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Global Go To Think Tank Index (GGTTI) 2020 launched                    111,75 Think Tanks across the world ranked in different categories.                SDPI is ranked 90th among “Top Think Tanks Worldwide (non-US)”.           SDPI stands 11th among Top Think Tanks in South & South East Asia & the Pacific (excluding India).            SDPI notches 33rd position in “Best New Idea or Paradigm Developed by A Think Tank” category.                SDPI remains 42nd in “Best Quality Assurance and Integrity Policies and Procedure” category.              SDPI stands 49th in “Think Tank to Watch in 2020”.            SDPI gets 52nd position among “Best Independent Think Tanks”.                           SDPI becomes 63rd in “Best Advocacy Campaign” category.                   SDPI secures 60th position in “Best Institutional Collaboration Involving Two or More Think Tanks” category.                       SDPI obtains 64th position in “Best Use of Media (Print & Electronic)” category.               SDPI gains 66th position in “Top Environment Policy Tink Tanks” category.                SDPI achieves 76th position in “Think Tanks With Best External Relations/Public Engagement Program” category.                    SDPI notches 99th position in “Top Social Policy Think Tanks”.            SDPI wins 140th position among “Top Domestic Economic Policy Think Tanks”.               SDPI is placed among special non-ranked category of Think Tanks – “Best Policy and Institutional Response to COVID-19”.                                            Owing to COVID-19 outbreak, SDPI staff is working from home from 9am to 5pm five days a week. All our staff members are available on phone, email and/or any other digital/electronic modes of communication during our usual official hours. You can also find all our work related to COVID-19 in orange entries in our publications section below.    The Sustainable Development Policy Institute (SDPI) is pleased to announce its Twenty-third Sustainable Development Conference (SDC) from 14 – 17 December 2020 in Islamabad, Pakistan. The overarching theme of this year’s Conference is Sustainable Development in the Times of COVID-19. Read more…       FOOD SECIRITY DASHBOARD: On 4th Nov, SDPI has shared the first prototype of Food Security Dashboard with Dr Moeed Yousaf, the Special Assistant to Prime Minister on  National Security and Economic Outreach in the presence of stakeholders, including Ministry of National Food Security and Research. Provincial and district authorities attended the event in person or through zoom. The dashboard will help the government monitor and regulate the supply chain of essential food commodities.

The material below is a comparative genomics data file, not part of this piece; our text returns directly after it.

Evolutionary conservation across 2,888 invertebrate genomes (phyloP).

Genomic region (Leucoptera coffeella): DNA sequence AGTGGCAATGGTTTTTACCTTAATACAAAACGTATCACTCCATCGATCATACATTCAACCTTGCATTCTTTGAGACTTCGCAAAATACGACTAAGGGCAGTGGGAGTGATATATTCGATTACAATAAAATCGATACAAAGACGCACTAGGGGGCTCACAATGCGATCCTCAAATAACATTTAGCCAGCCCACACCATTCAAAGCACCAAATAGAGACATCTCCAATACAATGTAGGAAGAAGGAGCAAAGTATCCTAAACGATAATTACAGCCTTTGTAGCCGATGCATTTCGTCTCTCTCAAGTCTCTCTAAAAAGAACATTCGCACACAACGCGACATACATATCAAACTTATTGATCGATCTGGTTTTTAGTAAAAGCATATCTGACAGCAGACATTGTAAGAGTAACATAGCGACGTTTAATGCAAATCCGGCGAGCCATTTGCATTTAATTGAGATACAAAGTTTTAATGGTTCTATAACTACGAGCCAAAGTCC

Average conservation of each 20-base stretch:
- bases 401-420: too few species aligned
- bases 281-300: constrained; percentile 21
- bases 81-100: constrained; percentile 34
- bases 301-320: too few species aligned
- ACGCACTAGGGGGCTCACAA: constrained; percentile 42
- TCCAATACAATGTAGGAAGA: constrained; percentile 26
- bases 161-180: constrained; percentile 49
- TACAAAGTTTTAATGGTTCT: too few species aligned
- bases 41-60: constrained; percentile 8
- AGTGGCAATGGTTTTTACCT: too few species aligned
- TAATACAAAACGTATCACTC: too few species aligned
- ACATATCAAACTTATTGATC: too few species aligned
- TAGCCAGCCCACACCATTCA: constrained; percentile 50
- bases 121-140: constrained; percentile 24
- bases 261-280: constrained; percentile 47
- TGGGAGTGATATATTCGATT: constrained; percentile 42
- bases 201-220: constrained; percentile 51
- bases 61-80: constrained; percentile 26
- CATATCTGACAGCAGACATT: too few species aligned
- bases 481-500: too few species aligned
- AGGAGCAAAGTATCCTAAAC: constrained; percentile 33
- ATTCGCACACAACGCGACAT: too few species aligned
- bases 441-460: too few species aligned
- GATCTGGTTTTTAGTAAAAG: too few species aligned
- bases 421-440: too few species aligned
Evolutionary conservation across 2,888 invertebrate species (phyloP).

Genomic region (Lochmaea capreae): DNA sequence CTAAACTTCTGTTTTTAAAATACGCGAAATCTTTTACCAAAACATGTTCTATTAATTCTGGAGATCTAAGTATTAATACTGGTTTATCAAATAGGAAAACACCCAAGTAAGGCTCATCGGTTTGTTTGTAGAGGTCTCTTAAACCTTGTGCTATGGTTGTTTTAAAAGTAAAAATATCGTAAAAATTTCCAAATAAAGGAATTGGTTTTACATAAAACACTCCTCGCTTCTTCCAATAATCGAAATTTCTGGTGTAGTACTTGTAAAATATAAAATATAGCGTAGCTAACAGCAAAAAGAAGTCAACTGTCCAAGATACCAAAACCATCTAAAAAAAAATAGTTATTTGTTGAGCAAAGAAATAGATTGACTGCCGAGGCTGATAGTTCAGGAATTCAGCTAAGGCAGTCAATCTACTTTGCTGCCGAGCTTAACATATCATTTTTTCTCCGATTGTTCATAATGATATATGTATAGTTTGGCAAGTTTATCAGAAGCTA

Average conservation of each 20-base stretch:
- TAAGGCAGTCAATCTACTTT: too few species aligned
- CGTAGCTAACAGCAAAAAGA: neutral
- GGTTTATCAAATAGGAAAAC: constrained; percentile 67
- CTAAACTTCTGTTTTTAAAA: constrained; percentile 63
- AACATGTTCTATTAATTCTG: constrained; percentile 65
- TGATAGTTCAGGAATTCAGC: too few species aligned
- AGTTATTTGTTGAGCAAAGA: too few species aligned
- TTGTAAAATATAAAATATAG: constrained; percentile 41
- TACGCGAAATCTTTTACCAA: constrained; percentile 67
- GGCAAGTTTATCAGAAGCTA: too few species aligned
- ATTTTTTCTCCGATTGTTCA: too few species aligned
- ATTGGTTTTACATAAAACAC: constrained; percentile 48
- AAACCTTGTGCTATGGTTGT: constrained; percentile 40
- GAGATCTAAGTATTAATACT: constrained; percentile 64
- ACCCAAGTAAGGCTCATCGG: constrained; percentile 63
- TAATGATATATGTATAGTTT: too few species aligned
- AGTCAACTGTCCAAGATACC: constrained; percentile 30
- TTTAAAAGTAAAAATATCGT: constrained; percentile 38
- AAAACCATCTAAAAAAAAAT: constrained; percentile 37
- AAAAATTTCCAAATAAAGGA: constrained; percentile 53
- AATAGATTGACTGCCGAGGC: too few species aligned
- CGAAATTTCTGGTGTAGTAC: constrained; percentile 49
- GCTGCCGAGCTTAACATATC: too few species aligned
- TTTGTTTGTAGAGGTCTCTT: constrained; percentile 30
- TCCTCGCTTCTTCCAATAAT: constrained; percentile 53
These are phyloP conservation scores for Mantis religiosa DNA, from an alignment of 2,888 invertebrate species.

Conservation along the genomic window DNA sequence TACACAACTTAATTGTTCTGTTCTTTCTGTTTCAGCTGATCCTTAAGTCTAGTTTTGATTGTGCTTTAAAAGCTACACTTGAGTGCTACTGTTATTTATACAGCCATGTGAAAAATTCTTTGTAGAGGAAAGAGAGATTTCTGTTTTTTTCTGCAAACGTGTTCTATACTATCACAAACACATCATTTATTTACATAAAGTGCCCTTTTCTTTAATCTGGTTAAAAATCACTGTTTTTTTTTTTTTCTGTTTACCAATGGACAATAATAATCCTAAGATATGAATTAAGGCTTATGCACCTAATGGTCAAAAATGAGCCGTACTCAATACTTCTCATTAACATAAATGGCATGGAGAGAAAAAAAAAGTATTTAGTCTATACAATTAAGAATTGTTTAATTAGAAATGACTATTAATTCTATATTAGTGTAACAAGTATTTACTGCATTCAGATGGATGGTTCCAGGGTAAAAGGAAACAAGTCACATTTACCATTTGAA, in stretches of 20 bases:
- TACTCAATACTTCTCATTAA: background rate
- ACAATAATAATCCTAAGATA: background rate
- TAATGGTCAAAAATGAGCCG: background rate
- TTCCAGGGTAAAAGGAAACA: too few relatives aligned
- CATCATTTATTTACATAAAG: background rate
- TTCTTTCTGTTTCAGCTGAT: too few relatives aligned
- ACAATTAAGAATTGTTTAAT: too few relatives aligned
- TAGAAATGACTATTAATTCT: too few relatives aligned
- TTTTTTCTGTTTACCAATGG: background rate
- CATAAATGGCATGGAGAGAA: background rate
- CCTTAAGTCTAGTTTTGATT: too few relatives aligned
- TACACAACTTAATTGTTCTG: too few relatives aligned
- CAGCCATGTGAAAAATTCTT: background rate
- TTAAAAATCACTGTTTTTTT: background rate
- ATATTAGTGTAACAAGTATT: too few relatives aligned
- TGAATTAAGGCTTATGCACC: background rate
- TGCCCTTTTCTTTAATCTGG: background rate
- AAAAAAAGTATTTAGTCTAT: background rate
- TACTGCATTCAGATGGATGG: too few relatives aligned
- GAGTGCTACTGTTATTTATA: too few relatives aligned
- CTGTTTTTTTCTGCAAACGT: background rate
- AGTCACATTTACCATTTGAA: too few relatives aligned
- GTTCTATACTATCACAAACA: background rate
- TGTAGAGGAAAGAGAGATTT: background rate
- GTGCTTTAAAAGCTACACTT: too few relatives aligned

Silence of the victim adding fuel to the fire of domestic violence
By: Syed Ali Wasif Naqvi and Jawairia Abbasi
In a patriarchal society, men are considered superior and women submissive. Generally, men are free to exercise their power and not to tolerate mistakes by the opposite gender. A patriarchal society defines the role of genders, where women are submissive while men are powerful and ‘macho’and may show their authority by any means. As Robert K Merton discusses in his Strain Theory, it is the culture or society that defines roles for individuals, and then people exhibita particular behavior to justify those roles. To be macho and to exercise his power, a man may find his wife an easy target in a patriarchal society. Resultantly, a woman becomes a victim and a source of male ego satisfaction, and bears domestic violence and abuse.
Pakistan, if viewed with the lens of male dominancy, may be considered a patriarchal society,with an increasing phenomenon of domestic violence. Data shows that women in Pakistan face staggering violence in the form of physical, mental, emotional and sexual abuse. This situation has deprived them of their basic rights, including rights of money, health and peace of mind.